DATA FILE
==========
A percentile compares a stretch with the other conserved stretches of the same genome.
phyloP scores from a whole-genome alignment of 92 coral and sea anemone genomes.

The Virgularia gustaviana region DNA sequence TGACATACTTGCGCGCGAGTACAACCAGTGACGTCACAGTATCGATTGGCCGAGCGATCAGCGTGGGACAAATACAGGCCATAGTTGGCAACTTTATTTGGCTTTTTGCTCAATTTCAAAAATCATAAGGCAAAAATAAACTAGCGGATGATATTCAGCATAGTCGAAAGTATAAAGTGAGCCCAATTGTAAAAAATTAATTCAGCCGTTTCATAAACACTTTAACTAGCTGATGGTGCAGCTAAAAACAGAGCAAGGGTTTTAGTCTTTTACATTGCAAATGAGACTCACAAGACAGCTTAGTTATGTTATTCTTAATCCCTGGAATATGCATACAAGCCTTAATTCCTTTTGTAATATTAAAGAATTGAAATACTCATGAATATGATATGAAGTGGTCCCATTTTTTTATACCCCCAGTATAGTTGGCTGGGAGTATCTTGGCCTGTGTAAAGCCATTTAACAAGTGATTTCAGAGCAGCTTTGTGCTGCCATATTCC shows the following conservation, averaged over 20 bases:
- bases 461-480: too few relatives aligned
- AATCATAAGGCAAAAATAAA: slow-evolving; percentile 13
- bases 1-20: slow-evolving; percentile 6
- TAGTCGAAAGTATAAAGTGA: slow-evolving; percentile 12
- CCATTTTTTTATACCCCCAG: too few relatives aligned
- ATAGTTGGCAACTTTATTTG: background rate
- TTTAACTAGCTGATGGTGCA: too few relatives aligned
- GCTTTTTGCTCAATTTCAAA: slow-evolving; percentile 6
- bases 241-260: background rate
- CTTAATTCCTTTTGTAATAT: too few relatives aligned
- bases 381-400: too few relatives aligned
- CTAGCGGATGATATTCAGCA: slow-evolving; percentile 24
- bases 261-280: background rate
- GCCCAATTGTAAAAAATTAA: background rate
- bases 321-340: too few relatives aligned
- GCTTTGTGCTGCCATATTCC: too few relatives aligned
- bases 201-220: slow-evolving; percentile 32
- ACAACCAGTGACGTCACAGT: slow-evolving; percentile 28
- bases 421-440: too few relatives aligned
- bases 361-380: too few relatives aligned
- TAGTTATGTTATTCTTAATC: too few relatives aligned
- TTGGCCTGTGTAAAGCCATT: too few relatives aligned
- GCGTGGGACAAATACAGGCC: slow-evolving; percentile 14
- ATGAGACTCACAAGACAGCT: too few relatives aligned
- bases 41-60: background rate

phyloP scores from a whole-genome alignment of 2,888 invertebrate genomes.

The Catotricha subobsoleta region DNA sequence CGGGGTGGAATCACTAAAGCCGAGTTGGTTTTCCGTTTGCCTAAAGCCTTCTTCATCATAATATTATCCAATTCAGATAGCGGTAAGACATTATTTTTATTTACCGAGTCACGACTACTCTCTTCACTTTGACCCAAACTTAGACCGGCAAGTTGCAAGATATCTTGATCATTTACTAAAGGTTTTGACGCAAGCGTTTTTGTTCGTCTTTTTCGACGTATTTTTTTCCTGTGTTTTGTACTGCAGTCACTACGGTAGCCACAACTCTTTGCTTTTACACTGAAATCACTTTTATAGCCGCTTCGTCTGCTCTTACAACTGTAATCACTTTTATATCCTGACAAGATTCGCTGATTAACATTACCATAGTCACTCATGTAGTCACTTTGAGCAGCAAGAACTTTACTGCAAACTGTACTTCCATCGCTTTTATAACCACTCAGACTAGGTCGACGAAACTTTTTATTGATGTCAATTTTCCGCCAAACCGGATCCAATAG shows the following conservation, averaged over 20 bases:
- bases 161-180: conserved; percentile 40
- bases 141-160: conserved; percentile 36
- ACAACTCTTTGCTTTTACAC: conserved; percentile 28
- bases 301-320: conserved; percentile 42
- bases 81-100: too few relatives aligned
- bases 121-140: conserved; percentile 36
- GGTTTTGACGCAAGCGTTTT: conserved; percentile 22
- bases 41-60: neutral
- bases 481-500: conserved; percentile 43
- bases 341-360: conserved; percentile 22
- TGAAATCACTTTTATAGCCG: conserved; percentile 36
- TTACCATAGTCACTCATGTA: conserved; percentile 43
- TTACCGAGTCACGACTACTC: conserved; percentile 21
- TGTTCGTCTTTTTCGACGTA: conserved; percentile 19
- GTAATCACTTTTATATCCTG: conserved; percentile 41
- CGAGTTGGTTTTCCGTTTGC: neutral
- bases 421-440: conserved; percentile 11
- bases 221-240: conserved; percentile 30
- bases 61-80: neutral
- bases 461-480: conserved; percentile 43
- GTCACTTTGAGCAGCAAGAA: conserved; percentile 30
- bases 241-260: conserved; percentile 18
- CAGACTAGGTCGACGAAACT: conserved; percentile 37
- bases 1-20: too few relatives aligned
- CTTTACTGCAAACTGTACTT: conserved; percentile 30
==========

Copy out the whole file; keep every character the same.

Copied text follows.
A percentile compares a stretch with the other conserved stretches of the same genome.
phyloP scores from a whole-genome alignment of 92 coral and sea anemone genomes.

The Virgularia gustaviana region DNA sequence TGACATACTTGCGCGCGAGTACAACCAGTGACGTCACAGTATCGATTGGCCGAGCGATCAGCGTGGGACAAATACAGGCCATAGTTGGCAACTTTATTTGGCTTTTTGCTCAATTTCAAAAATCATAAGGCAAAAATAAACTAGCGGATGATATTCAGCATAGTCGAAAGTATAAAGTGAGCCCAATTGTAAAAAATTAATTCAGCCGTTTCATAAACACTTTAACTAGCTGATGGTGCAGCTAAAAACAGAGCAAGGGTTTTAGTCTTTTACATTGCAAATGAGACTCACAAGACAGCTTAGTTATGTTATTCTTAATCCCTGGAATATGCATACAAGCCTTAATTCCTTTTGTAATATTAAAGAATTGAAATACTCATGAATATGATATGAAGTGGTCCCATTTTTTTATACCCCCAGTATAGTTGGCTGGGAGTATCTTGGCCTGTGTAAAGCCATTTAACAAGTGATTTCAGAGCAGCTTTGTGCTGCCATATTCC shows the following conservation, averaged over 20 bases:
- bases 461-480: too few relatives aligned
- AATCATAAGGCAAAAATAAA: slow-evolving; percentile 13
- bases 1-20: slow-evolving; percentile 6
- TAGTCGAAAGTATAAAGTGA: slow-evolving; percentile 12
- CCATTTTTTTATACCCCCAG: too few relatives aligned
- ATAGTTGGCAACTTTATTTG: background rate
- TTTAACTAGCTGATGGTGCA: too few relatives aligned
- GCTTTTTGCTCAATTTCAAA: slow-evolving; percentile 6
- bases 241-260: background rate
- CTTAATTCCTTTTGTAATAT: too few relatives aligned
- bases 381-400: too few relatives aligned
- CTAGCGGATGATATTCAGCA: slow-evolving; percentile 24
- bases 261-280: background rate
- GCCCAATTGTAAAAAATTAA: background rate
- bases 321-340: too few relatives aligned
- GCTTTGTGCTGCCATATTCC: too few relatives aligned
- bases 201-220: slow-evolving; percentile 32
- ACAACCAGTGACGTCACAGT: slow-evolving; percentile 28
- bases 421-440: too few relatives aligned
- bases 361-380: too few relatives aligned
- TAGTTATGTTATTCTTAATC: too few relatives aligned
- TTGGCCTGTGTAAAGCCATT: too few relatives aligned
- GCGTGGGACAAATACAGGCC: slow-evolving; percentile 14
- ATGAGACTCACAAGACAGCT: too few relatives aligned
- bases 41-60: background rate

phyloP scores from a whole-genome alignment of 2,888 invertebrate genomes.

The Catotricha subobsoleta region DNA sequence CGGGGTGGAATCACTAAAGCCGAGTTGGTTTTCCGTTTGCCTAAAGCCTTCTTCATCATAATATTATCCAATTCAGATAGCGGTAAGACATTATTTTTATTTACCGAGTCACGACTACTCTCTTCACTTTGACCCAAACTTAGACCGGCAAGTTGCAAGATATCTTGATCATTTACTAAAGGTTTTGACGCAAGCGTTTTTGTTCGTCTTTTTCGACGTATTTTTTTCCTGTGTTTTGTACTGCAGTCACTACGGTAGCCACAACTCTTTGCTTTTACACTGAAATCACTTTTATAGCCGCTTCGTCTGCTCTTACAACTGTAATCACTTTTATATCCTGACAAGATTCGCTGATTAACATTACCATAGTCACTCATGTAGTCACTTTGAGCAGCAAGAACTTTACTGCAAACTGTACTTCCATCGCTTTTATAACCACTCAGACTAGGTCGACGAAACTTTTTATTGATGTCAATTTTCCGCCAAACCGGATCCAATAG shows the following conservation, averaged over 20 bases:
- bases 161-180: conserved; percentile 40
- bases 141-160: conserved; percentile 36
- ACAACTCTTTGCTTTTACAC: conserved; percentile 28
- bases 301-320: conserved; percentile 42
- bases 81-100: too few relatives aligned
- bases 121-140: conserved; percentile 36
- GGTTTTGACGCAAGCGTTTT: conserved; percentile 22
- bases 41-60: neutral
- bases 481-500: conserved; percentile 43
- bases 341-360: conserved; percentile 22
- TGAAATCACTTTTATAGCCG: conserved; percentile 36
- TTACCATAGTCACTCATGTA: conserved; percentile 43
- TTACCGAGTCACGACTACTC: conserved; percentile 21
- TGTTCGTCTTTTTCGACGTA: conserved; percentile 19
- GTAATCACTTTTATATCCTG: conserved; percentile 41
- CGAGTTGGTTTTCCGTTTGC: neutral
- bases 421-440: conserved; percentile 11
- bases 221-240: conserved; percentile 30
- bases 61-80: neutral
- bases 461-480: conserved; percentile 43
- GTCACTTTGAGCAGCAAGAA: conserved; percentile 30
- bases 241-260: conserved; percentile 18
- CAGACTAGGTCGACGAAACT: conserved; percentile 37
- bases 1-20: too few relatives aligned
- CTTTACTGCAAACTGTACTT: conserved; percentile 30